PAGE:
Rule of Law

1. Read the KELO case. If you were empowered to make the decision on this case, how would you decide? Fully explain your decision based on law, reasoning, and policy.
KELO V CITY OF NEW LONDON USSC 2005 Facts. In 2000, the city of New London approved a commercial development plan that, in the words of the Supreme Court of Connecticut, was “projected to create in excess of 1,000 jobs, to increase tax and other revenues, and to revitalize an economically distressed city, including its downtown and waterfront areas.” The commercial development plans included areas for private housing, restaurants, shops, etc. The city purchased the property and seeks to enforce eminent domain to acquire the remaining parcels from unwilling owners. The City did not plan to open the land to the general public except as would be normal for business operators. The property owners who did not want to sell their properties claim that this is not a valid use of eminent domain because it is not in the normal realm of “pubic use” (e.g. freeway expansion, etc).
Issue. Whether the city’s proposed disposition of this property qualifies as a “public use” within the meaning of the Takings Clause of the Fifth Amendment.
Rule of Law: The court has to meet two burdens for eminent domain- (1) that the takings of the particular properties at issue were “reasonably necessary” to achieve the City’s intended public use and (2) that the takings were for “reasonably foreseeable needs.”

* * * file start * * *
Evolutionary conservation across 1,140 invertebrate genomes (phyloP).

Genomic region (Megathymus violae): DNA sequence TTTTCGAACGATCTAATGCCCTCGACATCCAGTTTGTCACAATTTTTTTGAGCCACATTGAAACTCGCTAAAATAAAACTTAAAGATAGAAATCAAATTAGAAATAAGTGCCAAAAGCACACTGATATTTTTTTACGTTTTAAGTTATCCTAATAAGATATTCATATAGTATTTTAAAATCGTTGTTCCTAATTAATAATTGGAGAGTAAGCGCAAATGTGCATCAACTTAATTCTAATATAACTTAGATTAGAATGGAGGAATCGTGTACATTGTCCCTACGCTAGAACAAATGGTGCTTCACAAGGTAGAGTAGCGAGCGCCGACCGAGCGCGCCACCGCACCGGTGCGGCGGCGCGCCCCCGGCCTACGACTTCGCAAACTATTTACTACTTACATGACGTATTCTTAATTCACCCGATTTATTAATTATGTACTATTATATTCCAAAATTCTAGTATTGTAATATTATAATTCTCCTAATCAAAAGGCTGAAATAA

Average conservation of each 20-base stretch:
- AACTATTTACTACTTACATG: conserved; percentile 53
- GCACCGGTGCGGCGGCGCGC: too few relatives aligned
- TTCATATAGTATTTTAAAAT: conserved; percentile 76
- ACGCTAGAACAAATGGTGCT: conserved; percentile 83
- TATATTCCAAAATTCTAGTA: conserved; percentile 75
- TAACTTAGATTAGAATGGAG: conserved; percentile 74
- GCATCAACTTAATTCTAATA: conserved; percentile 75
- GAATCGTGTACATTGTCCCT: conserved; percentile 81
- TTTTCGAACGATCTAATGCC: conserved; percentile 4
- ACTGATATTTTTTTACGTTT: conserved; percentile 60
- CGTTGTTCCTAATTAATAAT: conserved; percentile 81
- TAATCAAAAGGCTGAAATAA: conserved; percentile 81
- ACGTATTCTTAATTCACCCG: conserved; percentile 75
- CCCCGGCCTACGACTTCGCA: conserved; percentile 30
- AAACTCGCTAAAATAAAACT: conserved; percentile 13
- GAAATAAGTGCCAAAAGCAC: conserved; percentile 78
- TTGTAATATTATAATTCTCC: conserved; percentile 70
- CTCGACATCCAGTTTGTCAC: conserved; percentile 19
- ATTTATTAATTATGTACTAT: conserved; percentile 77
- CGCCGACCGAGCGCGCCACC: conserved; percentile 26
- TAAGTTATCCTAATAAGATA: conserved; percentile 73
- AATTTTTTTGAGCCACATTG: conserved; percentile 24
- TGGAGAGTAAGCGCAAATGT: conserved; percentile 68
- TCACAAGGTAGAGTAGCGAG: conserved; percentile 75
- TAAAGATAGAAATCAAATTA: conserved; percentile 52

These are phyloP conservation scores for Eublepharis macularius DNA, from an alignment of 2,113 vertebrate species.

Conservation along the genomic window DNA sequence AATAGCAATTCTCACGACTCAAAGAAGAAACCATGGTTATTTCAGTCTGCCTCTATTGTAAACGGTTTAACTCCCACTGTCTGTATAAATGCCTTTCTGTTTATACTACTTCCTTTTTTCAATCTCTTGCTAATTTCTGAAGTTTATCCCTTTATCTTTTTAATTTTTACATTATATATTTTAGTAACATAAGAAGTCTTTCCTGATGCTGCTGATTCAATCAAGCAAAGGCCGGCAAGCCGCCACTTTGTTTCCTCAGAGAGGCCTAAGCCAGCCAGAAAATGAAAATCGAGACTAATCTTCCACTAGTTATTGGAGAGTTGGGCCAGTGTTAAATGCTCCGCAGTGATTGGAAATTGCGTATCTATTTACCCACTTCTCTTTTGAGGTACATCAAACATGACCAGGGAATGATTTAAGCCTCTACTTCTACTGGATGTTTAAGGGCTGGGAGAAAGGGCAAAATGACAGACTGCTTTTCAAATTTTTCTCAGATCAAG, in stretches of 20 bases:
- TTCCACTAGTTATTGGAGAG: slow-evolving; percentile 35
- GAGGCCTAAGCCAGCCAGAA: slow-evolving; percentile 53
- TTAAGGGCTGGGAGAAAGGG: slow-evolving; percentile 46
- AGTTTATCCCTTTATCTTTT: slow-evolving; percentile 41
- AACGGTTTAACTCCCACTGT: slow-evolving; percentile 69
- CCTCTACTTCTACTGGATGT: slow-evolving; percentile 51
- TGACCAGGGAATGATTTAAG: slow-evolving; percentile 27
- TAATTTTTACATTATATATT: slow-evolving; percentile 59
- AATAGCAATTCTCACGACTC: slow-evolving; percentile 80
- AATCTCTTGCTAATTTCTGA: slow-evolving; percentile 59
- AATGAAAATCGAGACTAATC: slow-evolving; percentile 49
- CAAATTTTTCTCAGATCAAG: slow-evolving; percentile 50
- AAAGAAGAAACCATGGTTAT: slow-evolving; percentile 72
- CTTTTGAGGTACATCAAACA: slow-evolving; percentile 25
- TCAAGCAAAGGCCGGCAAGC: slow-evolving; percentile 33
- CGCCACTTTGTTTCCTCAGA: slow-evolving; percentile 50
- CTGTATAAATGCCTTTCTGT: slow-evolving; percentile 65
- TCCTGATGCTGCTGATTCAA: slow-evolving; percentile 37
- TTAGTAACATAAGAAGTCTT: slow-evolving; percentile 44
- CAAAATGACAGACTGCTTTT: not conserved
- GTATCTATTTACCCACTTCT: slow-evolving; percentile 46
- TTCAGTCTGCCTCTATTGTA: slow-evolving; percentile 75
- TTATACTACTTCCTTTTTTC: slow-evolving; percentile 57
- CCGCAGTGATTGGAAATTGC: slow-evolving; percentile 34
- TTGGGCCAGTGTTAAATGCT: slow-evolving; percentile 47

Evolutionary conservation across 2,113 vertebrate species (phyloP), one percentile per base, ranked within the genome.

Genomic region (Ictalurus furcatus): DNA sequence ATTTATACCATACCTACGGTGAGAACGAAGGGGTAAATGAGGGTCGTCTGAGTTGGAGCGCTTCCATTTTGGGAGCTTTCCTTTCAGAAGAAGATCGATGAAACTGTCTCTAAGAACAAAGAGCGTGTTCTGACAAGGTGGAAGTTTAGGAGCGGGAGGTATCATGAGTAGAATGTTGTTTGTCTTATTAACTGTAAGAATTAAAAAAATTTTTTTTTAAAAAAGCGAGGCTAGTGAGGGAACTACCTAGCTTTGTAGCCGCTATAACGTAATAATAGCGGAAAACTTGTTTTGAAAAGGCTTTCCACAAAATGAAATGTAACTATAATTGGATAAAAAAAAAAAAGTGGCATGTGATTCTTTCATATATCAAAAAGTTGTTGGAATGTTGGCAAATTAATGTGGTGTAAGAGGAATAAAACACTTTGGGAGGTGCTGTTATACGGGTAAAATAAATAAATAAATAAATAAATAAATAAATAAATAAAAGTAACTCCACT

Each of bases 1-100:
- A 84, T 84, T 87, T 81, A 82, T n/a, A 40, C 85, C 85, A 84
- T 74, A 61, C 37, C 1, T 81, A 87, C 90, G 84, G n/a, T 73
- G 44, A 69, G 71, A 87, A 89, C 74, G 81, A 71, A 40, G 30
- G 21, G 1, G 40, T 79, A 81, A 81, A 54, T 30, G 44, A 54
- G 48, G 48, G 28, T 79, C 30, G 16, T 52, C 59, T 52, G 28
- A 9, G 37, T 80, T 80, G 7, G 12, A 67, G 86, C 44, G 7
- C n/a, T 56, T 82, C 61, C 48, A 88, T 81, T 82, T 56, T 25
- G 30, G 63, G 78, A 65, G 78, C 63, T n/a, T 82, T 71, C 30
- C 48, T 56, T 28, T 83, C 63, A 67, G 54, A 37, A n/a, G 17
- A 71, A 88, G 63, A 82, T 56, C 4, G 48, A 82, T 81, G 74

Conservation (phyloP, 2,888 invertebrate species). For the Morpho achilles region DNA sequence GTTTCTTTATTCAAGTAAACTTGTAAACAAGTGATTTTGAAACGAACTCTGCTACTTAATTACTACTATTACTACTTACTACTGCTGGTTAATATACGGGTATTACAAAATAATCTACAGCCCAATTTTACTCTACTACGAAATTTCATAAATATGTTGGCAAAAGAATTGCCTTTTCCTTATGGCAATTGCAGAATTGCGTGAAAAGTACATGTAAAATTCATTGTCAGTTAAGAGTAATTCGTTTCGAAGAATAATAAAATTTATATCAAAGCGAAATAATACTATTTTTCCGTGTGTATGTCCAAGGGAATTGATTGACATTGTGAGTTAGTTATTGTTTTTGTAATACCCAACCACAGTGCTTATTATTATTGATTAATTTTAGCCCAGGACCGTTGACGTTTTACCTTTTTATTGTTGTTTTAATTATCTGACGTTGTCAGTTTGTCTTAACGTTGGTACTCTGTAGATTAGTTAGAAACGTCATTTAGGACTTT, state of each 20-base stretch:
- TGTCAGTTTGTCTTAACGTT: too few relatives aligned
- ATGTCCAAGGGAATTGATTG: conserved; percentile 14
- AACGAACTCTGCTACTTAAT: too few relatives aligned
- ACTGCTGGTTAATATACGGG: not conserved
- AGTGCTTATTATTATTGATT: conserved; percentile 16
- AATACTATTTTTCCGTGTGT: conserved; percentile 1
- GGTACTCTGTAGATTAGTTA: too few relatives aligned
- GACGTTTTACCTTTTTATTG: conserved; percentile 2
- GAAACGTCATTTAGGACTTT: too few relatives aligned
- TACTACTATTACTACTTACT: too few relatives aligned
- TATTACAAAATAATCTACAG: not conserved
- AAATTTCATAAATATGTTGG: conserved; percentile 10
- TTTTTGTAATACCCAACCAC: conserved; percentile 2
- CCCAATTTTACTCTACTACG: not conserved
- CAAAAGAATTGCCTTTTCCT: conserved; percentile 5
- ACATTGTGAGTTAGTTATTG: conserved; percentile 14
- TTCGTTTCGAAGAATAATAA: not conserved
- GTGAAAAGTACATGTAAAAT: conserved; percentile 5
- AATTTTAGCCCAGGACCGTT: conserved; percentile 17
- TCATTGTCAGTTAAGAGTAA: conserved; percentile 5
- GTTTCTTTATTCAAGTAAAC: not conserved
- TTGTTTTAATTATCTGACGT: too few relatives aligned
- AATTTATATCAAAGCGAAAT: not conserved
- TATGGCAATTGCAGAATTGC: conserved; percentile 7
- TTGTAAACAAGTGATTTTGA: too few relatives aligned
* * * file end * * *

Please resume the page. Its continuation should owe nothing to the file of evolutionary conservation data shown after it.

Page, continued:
Majority rationale: We have long recognized the needs of society vary greatly between different parts of the Nation. Earlier cases embodied a strong theme of federalism, emphasizing the “great respect” owed to state legislatures and state courts in discerning local public needs. Public needs used to be according to rigid formulas and intrusive scrutiny in favor of affording legislatures broad latitude in determining what public needs justified the use of the takings power. The court must look to the entire Plan’s importance and the City’s overall interest in the economic benefits derived from the development.
Held. The city’s proposed disposition of petitioners’ property qualifies as a “public use” within the meaning of the Takings Clause. Public use in this case was broadly interpreted to mean “public purpose”.
Dissent. The three dissenting justices would have imposed a “heightened” standard of judicial review for takings justified for economic development.
2) Each member of the group will research and choose a quotation relating to the law. Share the quotations with your group and choose the best one. Write the quotation and the author here and briefly explain the reason for your choice

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